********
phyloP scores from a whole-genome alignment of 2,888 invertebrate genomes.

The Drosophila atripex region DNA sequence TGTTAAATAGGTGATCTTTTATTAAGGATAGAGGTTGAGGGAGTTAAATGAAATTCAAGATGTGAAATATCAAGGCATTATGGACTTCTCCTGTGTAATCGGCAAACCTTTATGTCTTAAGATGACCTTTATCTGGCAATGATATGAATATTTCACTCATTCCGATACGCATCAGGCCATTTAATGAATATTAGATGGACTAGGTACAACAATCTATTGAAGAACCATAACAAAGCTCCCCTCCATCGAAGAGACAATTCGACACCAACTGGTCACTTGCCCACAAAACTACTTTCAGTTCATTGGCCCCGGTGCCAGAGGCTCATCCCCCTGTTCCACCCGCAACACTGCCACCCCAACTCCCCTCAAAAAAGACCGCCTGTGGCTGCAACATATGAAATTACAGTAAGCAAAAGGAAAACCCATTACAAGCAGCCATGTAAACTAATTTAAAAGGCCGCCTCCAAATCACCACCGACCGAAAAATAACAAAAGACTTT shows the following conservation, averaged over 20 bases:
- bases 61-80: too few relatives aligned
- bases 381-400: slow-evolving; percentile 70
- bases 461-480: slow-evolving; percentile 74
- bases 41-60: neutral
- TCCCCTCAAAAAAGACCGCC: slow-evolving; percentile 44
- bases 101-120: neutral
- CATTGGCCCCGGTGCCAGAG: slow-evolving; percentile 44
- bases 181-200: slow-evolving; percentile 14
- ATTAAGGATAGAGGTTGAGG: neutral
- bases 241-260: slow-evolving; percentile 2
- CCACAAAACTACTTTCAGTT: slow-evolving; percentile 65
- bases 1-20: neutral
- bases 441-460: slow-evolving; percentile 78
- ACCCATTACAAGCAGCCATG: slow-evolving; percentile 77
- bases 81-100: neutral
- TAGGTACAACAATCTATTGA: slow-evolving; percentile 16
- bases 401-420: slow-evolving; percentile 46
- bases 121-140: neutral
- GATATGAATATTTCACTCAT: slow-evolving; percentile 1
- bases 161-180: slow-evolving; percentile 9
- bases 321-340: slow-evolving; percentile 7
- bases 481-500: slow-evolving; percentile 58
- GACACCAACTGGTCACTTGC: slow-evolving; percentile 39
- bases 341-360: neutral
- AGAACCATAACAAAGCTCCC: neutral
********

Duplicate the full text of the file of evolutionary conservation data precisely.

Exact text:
phyloP scores from a whole-genome alignment of 2,888 invertebrate genomes.

The Drosophila atripex region DNA sequence TGTTAAATAGGTGATCTTTTATTAAGGATAGAGGTTGAGGGAGTTAAATGAAATTCAAGATGTGAAATATCAAGGCATTATGGACTTCTCCTGTGTAATCGGCAAACCTTTATGTCTTAAGATGACCTTTATCTGGCAATGATATGAATATTTCACTCATTCCGATACGCATCAGGCCATTTAATGAATATTAGATGGACTAGGTACAACAATCTATTGAAGAACCATAACAAAGCTCCCCTCCATCGAAGAGACAATTCGACACCAACTGGTCACTTGCCCACAAAACTACTTTCAGTTCATTGGCCCCGGTGCCAGAGGCTCATCCCCCTGTTCCACCCGCAACACTGCCACCCCAACTCCCCTCAAAAAAGACCGCCTGTGGCTGCAACATATGAAATTACAGTAAGCAAAAGGAAAACCCATTACAAGCAGCCATGTAAACTAATTTAAAAGGCCGCCTCCAAATCACCACCGACCGAAAAATAACAAAAGACTTT shows the following conservation, averaged over 20 bases:
- bases 61-80: too few relatives aligned
- bases 381-400: slow-evolving; percentile 70
- bases 461-480: slow-evolving; percentile 74
- bases 41-60: neutral
- TCCCCTCAAAAAAGACCGCC: slow-evolving; percentile 44
- bases 101-120: neutral
- CATTGGCCCCGGTGCCAGAG: slow-evolving; percentile 44
- bases 181-200: slow-evolving; percentile 14
- ATTAAGGATAGAGGTTGAGG: neutral
- bases 241-260: slow-evolving; percentile 2
- CCACAAAACTACTTTCAGTT: slow-evolving; percentile 65
- bases 1-20: neutral
- bases 441-460: slow-evolving; percentile 78
- ACCCATTACAAGCAGCCATG: slow-evolving; percentile 77
- bases 81-100: neutral
- TAGGTACAACAATCTATTGA: slow-evolving; percentile 16
- bases 401-420: slow-evolving; percentile 46
- bases 121-140: neutral
- GATATGAATATTTCACTCAT: slow-evolving; percentile 1
- bases 161-180: slow-evolving; percentile 9
- bases 321-340: slow-evolving; percentile 7
- bases 481-500: slow-evolving; percentile 58
- GACACCAACTGGTCACTTGC: slow-evolving; percentile 39
- bases 341-360: neutral
- AGAACCATAACAAAGCTCCC: neutral